5 Life Events That Can Affect Your Taxes

August 15, 2023
Life's major milestones can have implications for your taxes. Here are tips to help get ahead of them.

Think back to your last big life change: Whom did you tell first? Chances are it wasn't Uncle Sam.

"Taxes don't need to be the first thing you think about, but they shouldn't be the last thing either," says Hayden Adams, CPA, CFP®, director of tax and financial planning at the Schwab Center for Financial Research. "Many of life's major milestones, like getting married or having a baby, can affect your taxes—both positively and negatively."

With that in mind, here are five big life events and how you can respond from a tax perspective.

If you

  • Marry
  • Buy a house
  • Have a child
  • Divorce
  • Retire

Be sure to

Review your withholding

Marry: If you'll file taxes jointly, review and adjust your withholding amounts, if necessary, based on your household income. "Some two-income couples could move into a higher tax bracket and potentially face a bigger tax bill," Hayden says. "On the other hand, some single-income households may be able to reduce their withholding."

Buy a house: If itemizing makes sense, you can deduct your mortgage interest on loans up to $750,000—and state and local taxes up to $10,000 ($5,000 per person if married but filing separately)—and may wish to reduce your withholding amounts accordingly. "Having less tax withheld from each paycheck can free up more money for retirement and other savings goals," Hayden says.

Have a child: Child and adoption credits are another reason to potentially reduce your withholding amounts. "Reducing your withholding to account for the credit is like receiving the credit in advance," Hayden says. "Otherwise, you have to wait to file your taxes to see the benefit."

Divorce: Once your divorce is finalized, you may need to update your withholding based on your individual income and filing status. For example, a higher earner who previously filed jointly may need to withhold more as a single filer, since different tax brackets apply.

You can use the IRS' Tax Withholding Estimator to calculate how much you should have withheld.

You can use the IRS' Tax Withholding Estimator to calculate how much you should have withheld.

Update your filer status

Marry: If you plan to file your taxes jointly, the IRS expects you to submit an updated Form W-4 to your employer within 10 days of your marriage date.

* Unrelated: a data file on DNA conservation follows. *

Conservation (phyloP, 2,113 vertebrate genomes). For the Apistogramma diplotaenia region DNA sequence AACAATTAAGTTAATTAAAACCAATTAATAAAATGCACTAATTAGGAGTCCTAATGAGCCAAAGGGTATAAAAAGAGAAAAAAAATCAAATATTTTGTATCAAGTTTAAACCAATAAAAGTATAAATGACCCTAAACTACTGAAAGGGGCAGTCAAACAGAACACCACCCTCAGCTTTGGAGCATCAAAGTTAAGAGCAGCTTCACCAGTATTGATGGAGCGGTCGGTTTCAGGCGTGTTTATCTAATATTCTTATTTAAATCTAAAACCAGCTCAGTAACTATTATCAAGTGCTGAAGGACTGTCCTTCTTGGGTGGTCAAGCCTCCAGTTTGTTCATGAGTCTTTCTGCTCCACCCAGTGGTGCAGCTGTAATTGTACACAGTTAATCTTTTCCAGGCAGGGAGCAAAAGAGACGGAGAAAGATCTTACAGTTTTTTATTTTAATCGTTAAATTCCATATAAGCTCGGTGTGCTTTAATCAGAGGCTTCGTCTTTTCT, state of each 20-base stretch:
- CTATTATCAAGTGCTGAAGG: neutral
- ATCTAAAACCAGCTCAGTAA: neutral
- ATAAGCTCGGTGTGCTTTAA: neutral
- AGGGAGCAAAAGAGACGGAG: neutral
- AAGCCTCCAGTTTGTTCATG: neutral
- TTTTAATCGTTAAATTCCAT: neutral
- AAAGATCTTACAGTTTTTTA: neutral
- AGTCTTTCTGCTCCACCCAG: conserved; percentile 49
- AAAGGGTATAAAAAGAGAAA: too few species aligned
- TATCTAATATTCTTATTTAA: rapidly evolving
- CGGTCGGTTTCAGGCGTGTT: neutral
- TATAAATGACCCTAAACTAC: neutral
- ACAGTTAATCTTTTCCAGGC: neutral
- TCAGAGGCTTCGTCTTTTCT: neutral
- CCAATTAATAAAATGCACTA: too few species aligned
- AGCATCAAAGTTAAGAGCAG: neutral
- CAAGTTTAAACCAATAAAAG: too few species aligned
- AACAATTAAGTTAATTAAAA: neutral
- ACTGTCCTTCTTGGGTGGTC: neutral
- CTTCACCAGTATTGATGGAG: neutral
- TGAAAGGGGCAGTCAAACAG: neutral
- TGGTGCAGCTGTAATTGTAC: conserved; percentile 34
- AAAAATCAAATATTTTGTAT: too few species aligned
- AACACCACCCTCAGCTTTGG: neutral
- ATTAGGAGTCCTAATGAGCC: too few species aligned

Divorce: Once your divorce is finalized, submit an updated Form W-4 declaring your new status as a single filer to your employer within 10 days of your divorce date.

Report any name change

Marry or Divorce: If you change your name, report it to the Social Security Administration (SSA) and your employer prior to filing your taxes. Your tax refund could be delayed if the name on your tax documents doesn't match the one on file with the SSA.

Learn more and start the process online.

Learn more and start the process online.

Estimate your tax liability

Retire: If you no longer receive a paycheck from which taxes are automatically withheld, you may need to make estimated payments to the IRS throughout the year. Some income sources, such as IRAs and annuities, can automatically withhold a certain percentage of your distributions for tax purposes. But if you sell any assets for a capital gain, withholding is not generally done, which means you're on the hook for making payments on estimated taxes.

"Estimating your tax liability can be tricky, especially if you have taxes withheld from some income sources but not from others," Hayden says. "It's best to work with a tax advisor who can help you avoid an underpayment penalty come Tax Day."

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The information provided here is for general informational purposes only and should not be considered an individualized recommendation or personalized investment advice. The investment strategies mentioned here may not be suitable for everyone. Each investor needs to review an investment strategy for his or her own particular situation before making any investment decision.

All expressions of opinion are subject to change without notice in reaction to shifting market conditions. Data contained herein from third-party providers is obtained from what are considered reliable sources. However, its accuracy, completeness, or reliability cannot be guaranteed.

Examples provided are for illustrative purposes only and not intended to be reflective of results you can expect to achieve.

Investing involves risk including loss of principal.

This information does not constitute and is not intended to be a substitute for specific individualized tax, legal, or investment planning advice. Where specific advice is necessary or appropriate, Schwab recommends consultation with a qualified tax advisor, CPA, financial planner, or investment manager.

The Schwab Center for Financial Research is a division of Charles Schwab & Co., Inc.